A critical ethnography of communication processes involving the management of oral chemotherapeutic agents by patients with a primary diagnosis of colorectal cancer: Study protocol

Authors: Mitchell, G., Porter, S. and Manias, E.

Journal: Journal of Advanced Nursing

Volume: 17

Issue: 4

Pages: 922-932

Publisher: Wiley: 12 months

ISSN: 1365-2648

DOI: 10.1111/jan.12565

Aim To describe the protocol used to examine the processes of communication between health professionals, patients and informal carers during the management of oral chemotherapeutic medicines to identify factors that promote or inhibit medicine concordance. Background Ideally communication practices about oral medicines should incorporate shared decision-making, two-way dialogue and an equality of role between practitioner and patient. While there is evidence that healthcare professionals are adopting these concordant elements in general practice there are still some patients who have a passive role during consultations. Considering oral chemotherapeutic medications, there is a paucity of research about communication practices which is surprising given the high risk of toxicity associated with chemotherapy. Design A critical ethnographic design will be used, incorporating non-participant observations, individual semi-structured and focus-group interviews as several collecting methods. Methods Observations will be carried out on the interactions between healthcare professionals (physicians, nurses and pharmacists) and patients in the outpatient departments where prescriptions are explained and supplied and on follow-up consultations where treatment regimens are monitored. Interviews will be conducted with patients and their informal carers. Focus-groups will be carried out with healthcare professionals at the conclusion of the study. These several will be analysed using thematic analysis. This research is funded by the Department for Employment and Learning in Northern Ireland (Awarded February 2012). Discussion Dissemination of these findings will contribute to the understanding of issues involved when communicating with people about oral chemotherapy. It is anticipated that findings will inform education, practice and policy.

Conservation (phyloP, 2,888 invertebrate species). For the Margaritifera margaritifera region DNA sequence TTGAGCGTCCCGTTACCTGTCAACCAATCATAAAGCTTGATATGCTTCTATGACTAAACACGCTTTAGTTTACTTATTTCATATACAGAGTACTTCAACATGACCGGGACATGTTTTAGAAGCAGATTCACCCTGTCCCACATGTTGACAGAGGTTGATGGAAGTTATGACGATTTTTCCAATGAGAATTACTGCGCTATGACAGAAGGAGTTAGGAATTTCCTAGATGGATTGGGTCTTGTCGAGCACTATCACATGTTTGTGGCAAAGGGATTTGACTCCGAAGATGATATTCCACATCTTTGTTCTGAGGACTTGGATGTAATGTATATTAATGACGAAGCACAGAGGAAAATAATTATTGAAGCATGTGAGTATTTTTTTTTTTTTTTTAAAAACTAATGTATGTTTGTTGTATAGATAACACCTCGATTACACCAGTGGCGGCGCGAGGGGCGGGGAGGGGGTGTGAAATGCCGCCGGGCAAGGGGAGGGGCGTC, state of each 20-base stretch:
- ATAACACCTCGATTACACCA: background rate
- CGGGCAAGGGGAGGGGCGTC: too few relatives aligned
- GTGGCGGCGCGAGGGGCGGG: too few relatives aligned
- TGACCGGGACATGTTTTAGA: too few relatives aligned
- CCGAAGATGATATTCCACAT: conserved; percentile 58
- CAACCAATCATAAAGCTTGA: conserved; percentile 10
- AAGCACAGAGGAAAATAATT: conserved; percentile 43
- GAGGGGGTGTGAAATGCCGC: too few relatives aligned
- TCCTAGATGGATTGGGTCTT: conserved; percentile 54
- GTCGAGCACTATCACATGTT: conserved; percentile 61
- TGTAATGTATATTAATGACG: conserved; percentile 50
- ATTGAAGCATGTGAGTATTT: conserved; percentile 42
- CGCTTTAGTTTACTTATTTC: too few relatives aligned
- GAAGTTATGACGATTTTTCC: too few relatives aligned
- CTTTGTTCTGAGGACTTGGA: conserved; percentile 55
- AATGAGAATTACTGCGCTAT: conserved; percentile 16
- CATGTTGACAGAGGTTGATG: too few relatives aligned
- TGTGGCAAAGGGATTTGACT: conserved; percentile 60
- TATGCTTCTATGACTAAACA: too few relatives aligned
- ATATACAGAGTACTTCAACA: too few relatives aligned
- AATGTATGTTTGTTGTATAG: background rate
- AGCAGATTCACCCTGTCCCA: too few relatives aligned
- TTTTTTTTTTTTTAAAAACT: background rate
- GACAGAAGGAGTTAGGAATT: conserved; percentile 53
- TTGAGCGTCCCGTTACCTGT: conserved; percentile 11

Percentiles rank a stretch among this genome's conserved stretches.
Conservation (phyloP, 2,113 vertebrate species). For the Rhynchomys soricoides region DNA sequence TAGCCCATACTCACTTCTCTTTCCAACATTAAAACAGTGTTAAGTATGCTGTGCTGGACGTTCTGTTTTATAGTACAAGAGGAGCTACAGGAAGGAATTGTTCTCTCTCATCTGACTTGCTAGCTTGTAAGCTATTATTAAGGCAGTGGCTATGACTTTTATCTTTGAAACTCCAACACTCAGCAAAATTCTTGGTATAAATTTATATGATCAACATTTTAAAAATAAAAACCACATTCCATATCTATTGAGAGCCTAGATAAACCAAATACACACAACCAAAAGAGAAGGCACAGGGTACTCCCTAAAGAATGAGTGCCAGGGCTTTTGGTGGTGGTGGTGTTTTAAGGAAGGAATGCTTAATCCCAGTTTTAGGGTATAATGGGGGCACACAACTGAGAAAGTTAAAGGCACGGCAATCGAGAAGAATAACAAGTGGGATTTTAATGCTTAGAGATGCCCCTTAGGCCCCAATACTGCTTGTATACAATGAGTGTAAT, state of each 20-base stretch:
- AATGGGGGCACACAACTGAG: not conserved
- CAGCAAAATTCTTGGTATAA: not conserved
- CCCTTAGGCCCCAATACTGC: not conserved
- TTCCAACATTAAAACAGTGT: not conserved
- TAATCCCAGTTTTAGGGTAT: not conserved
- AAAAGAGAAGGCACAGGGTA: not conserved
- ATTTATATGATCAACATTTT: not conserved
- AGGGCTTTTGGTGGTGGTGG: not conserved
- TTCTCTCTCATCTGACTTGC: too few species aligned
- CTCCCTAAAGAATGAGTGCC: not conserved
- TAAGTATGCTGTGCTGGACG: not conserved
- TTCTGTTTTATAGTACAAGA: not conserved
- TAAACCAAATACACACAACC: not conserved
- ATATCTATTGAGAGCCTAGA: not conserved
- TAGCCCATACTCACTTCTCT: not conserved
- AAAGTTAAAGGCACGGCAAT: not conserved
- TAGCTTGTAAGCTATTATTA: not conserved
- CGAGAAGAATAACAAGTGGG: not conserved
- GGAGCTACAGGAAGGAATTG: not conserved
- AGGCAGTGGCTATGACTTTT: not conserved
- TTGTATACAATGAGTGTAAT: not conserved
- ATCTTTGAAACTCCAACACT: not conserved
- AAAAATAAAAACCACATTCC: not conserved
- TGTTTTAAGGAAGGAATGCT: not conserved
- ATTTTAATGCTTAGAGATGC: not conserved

This data was imported from PubMed:

Authors: Mitchell, G., Porter, S. and Manias, E.

Journal: J Adv Nurs

Volume: 71

Issue: 4

Pages: 922-932

eISSN: 1365-2648

DOI: 10.1111/jan.12565